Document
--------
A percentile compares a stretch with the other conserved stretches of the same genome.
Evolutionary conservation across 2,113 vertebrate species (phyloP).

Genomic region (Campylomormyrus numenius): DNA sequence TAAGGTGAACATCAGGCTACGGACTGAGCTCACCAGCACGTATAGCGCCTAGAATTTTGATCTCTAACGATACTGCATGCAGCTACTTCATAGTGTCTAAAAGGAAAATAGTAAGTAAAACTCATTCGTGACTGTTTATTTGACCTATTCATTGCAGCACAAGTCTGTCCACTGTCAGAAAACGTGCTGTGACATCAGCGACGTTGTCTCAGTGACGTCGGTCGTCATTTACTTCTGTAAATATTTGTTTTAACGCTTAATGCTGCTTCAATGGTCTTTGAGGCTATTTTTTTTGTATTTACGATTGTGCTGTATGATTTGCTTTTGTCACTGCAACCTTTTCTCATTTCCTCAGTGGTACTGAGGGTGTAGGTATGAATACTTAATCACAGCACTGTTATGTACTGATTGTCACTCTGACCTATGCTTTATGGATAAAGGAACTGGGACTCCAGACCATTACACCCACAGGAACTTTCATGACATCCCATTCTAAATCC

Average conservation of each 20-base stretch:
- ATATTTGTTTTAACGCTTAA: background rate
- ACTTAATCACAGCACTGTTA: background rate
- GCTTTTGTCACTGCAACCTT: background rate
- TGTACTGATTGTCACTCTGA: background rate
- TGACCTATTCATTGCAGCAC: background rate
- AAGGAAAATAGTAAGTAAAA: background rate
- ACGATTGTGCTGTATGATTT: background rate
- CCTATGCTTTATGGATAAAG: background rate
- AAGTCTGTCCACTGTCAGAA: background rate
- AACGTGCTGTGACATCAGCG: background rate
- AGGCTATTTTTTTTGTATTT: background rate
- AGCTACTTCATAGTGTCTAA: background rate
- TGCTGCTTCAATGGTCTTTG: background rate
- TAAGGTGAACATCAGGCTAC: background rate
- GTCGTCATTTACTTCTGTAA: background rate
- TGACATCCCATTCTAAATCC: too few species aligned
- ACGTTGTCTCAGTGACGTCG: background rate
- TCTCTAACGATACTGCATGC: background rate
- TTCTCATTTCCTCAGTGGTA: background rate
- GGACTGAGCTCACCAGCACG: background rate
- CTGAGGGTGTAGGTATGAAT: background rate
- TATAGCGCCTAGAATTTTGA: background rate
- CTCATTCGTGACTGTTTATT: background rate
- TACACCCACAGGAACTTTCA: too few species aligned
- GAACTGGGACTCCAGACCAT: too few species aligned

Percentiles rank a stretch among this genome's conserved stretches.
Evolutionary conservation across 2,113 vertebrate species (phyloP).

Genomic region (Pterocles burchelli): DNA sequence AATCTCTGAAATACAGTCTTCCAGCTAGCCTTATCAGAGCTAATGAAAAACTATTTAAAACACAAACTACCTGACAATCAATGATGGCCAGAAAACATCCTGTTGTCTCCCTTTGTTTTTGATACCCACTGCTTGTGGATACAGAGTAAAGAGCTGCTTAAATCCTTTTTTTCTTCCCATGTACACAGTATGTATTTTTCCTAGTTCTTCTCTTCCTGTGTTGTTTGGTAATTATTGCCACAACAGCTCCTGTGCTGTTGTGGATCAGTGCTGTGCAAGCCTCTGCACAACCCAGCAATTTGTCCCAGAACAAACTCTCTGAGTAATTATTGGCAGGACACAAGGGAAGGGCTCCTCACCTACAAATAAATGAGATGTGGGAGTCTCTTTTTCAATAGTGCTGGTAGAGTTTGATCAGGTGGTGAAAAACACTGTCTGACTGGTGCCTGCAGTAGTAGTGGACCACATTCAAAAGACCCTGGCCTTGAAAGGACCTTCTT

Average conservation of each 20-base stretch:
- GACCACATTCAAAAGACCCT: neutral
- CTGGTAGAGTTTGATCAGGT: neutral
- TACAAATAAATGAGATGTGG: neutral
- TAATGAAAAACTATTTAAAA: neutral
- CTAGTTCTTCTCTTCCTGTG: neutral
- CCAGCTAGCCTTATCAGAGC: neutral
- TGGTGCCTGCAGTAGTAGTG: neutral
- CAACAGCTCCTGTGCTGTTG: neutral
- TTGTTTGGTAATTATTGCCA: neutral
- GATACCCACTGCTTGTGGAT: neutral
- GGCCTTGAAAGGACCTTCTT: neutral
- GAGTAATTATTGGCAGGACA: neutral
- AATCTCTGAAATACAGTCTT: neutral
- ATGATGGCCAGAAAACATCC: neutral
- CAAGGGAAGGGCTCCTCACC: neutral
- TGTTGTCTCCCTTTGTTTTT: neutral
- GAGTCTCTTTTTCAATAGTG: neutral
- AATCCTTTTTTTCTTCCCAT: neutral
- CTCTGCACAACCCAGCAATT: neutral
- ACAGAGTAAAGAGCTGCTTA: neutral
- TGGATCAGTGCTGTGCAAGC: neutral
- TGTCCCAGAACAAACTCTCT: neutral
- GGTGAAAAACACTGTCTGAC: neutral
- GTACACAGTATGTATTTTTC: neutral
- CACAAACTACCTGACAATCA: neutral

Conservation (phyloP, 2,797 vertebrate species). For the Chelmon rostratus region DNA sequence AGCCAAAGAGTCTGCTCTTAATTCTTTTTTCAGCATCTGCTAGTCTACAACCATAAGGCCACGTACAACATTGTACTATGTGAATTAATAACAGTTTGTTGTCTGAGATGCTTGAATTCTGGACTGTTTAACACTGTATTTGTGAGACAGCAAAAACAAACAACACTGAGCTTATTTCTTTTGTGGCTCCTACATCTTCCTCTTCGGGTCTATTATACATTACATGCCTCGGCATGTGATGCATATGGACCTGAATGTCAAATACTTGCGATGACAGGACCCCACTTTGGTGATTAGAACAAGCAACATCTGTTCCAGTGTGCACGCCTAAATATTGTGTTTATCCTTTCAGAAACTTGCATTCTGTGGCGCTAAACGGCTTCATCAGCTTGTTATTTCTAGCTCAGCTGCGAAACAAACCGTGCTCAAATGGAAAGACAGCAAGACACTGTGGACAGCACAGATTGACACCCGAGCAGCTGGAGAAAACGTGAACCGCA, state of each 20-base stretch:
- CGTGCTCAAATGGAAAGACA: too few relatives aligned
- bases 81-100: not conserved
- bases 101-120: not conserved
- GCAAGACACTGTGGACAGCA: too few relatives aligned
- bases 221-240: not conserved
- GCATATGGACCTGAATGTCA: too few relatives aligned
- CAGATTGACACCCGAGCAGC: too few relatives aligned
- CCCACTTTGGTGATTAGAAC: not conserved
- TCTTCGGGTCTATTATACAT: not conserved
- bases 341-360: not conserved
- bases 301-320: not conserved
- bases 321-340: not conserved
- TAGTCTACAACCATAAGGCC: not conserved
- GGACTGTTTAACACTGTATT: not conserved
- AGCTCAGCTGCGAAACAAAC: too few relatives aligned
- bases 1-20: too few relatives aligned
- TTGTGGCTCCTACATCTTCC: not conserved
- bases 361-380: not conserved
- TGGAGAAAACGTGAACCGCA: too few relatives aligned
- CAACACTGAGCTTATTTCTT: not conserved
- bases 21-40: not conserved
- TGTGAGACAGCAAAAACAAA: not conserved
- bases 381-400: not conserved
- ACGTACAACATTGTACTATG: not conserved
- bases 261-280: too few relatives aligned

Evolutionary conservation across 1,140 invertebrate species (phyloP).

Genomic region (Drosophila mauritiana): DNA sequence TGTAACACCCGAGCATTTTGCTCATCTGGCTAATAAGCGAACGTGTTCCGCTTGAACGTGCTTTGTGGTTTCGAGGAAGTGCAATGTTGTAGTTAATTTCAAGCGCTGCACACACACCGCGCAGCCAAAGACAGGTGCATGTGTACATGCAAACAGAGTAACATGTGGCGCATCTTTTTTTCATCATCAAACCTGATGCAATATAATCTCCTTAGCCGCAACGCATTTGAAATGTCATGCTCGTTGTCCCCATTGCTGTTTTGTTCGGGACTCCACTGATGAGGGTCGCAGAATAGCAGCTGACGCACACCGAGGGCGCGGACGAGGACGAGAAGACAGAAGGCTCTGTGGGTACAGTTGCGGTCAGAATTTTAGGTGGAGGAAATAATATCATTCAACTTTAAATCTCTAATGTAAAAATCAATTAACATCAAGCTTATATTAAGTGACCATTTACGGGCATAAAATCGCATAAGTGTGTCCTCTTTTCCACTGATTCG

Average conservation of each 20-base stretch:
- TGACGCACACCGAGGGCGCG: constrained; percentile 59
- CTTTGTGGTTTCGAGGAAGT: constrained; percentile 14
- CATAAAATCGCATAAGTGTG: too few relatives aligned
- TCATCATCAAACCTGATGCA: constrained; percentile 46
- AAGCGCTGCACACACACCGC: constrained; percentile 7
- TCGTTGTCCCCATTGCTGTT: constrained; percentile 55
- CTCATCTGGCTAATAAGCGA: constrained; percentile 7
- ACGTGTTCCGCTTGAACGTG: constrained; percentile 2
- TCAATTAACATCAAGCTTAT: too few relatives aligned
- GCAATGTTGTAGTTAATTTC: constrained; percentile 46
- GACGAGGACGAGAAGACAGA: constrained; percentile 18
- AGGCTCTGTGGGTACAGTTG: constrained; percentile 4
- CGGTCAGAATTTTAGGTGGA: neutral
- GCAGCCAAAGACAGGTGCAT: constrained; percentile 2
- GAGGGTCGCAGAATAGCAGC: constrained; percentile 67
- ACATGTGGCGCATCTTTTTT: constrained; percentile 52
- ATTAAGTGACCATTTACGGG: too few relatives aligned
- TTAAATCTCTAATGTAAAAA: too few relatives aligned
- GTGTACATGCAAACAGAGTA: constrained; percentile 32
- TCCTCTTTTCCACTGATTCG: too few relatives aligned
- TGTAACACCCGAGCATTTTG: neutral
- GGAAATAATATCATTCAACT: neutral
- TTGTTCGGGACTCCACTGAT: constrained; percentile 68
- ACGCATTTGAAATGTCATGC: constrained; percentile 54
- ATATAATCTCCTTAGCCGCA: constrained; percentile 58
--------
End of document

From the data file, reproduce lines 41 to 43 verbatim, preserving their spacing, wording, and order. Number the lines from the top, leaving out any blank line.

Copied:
- CAACAGCTCCTGTGCTGTTG: neutral
- TTGTTTGGTAATTATTGCCA: neutral
- GATACCCACTGCTTGTGGAT: neutral